Directed by Jessica Slaght, The Homewrecker borrows from the Helen of Troy story, “mapping Greek mythology onto the surface of a suburban shoreline town as it explores the social dynamics when a woman comes home ‘different.’” Breeze and DiFabbio, both queer women, say the play “tests the line between homecoming and invasion.” It will be performed at 7 p.m. on Saturday, Sept. 25 under the main tent on the Guilford Green, followed by a post show talk.
Breeze says DiFabbio was a senior when Breeze was a freshmen, so she knew her, but their paths didn’t really cross. Now they’re working as a team, with DiFabbio working on the epic poetry sections of the play.
“She doesn’t remember me at all from high school,” Breeze says with a laugh. “But we are very close friends now…We became friends after many years and I was like, ‘Hey, I’m pitching this project.’”
The idea of exploring the play’s themes became even more interesting to Breeze when she came back to Guilford during the pandemic.
“I found there were some really interesting dynamics when you move away and come back...When I lived in Guilford as a teenager, I wasn’t out as a queer person,” she says. “And I think coming back, not just as a fully formed adult, but also as a fully formed lesbian, it made me really think about and consider and question what my experiences were.”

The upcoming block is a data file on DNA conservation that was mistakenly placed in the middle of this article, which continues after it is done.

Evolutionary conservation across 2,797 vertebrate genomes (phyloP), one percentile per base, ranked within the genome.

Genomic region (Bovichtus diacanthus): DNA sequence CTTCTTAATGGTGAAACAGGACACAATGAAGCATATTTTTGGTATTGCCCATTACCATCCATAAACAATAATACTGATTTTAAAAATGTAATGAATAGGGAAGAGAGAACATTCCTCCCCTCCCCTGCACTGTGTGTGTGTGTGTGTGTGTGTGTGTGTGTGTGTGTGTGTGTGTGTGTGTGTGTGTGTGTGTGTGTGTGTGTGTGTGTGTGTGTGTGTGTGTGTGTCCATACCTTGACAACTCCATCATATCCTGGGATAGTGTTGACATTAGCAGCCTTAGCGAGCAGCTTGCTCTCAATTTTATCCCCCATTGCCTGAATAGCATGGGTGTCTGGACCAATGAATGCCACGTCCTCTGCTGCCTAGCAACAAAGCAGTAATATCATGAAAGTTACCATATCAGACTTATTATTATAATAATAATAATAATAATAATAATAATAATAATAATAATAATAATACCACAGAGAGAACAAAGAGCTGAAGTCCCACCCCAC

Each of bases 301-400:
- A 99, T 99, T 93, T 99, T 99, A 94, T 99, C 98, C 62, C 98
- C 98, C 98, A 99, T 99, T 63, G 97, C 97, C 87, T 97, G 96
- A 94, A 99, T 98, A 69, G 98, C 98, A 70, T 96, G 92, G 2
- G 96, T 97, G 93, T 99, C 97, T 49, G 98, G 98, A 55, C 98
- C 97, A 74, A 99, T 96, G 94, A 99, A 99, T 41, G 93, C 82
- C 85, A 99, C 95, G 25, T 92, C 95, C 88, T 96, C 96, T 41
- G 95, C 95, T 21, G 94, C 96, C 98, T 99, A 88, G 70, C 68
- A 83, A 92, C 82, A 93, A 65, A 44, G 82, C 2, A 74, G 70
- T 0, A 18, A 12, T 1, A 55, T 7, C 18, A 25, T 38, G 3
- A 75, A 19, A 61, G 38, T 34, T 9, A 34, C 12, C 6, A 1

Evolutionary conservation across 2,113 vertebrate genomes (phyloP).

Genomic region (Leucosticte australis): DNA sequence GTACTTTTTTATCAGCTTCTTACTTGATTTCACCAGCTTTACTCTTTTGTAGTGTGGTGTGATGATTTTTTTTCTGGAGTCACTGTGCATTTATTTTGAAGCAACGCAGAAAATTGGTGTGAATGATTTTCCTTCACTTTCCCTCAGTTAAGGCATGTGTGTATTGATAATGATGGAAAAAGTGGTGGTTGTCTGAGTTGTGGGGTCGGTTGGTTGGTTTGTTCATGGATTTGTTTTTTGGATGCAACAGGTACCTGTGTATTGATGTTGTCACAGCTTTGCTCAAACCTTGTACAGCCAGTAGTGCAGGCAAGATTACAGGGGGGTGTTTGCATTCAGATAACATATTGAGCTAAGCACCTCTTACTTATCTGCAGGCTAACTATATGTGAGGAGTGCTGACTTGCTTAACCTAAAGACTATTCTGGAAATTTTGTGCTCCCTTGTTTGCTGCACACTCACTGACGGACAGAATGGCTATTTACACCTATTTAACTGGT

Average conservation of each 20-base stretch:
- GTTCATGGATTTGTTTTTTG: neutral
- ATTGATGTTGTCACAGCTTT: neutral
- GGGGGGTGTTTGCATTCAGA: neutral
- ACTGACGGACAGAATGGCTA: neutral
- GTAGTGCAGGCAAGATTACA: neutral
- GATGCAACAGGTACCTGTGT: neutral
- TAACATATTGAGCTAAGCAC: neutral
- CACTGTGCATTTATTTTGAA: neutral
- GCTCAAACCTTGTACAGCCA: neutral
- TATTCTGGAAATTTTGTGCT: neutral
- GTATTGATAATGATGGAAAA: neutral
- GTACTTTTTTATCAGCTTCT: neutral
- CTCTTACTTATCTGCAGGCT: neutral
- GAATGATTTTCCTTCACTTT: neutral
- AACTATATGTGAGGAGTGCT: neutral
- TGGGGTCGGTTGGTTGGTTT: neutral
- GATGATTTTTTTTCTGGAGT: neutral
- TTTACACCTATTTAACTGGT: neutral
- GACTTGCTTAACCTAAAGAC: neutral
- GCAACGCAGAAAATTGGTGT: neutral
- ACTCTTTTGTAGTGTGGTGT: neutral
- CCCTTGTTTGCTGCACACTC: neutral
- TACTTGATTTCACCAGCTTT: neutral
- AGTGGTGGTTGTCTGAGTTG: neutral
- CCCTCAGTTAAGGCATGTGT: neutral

In some ways, her homecoming felt haunted.
“I felt surrounded by ghosts of an unhappier version of myself,” she says.
Breeze says she likes to ask questions and that she hopes others will find those questions, and the exploration of them, as interesting as she does. One exploration involves the idea of being normal.
“I’m fascinated by who gets to be normal and how we define that,” she says. “And is normality average? Is it a certain kind of average? It seems like everybody is trying to reach it and failing and succeeding in different ways.”
She remembers a casual conversation she had once with a straight couple while everyone was sitting outside on a stoop, getting pretty drunk. A straight woman, there with her boyfriend, said she was impressed by the number and variety of Breeze’s friends sitting on the stoop.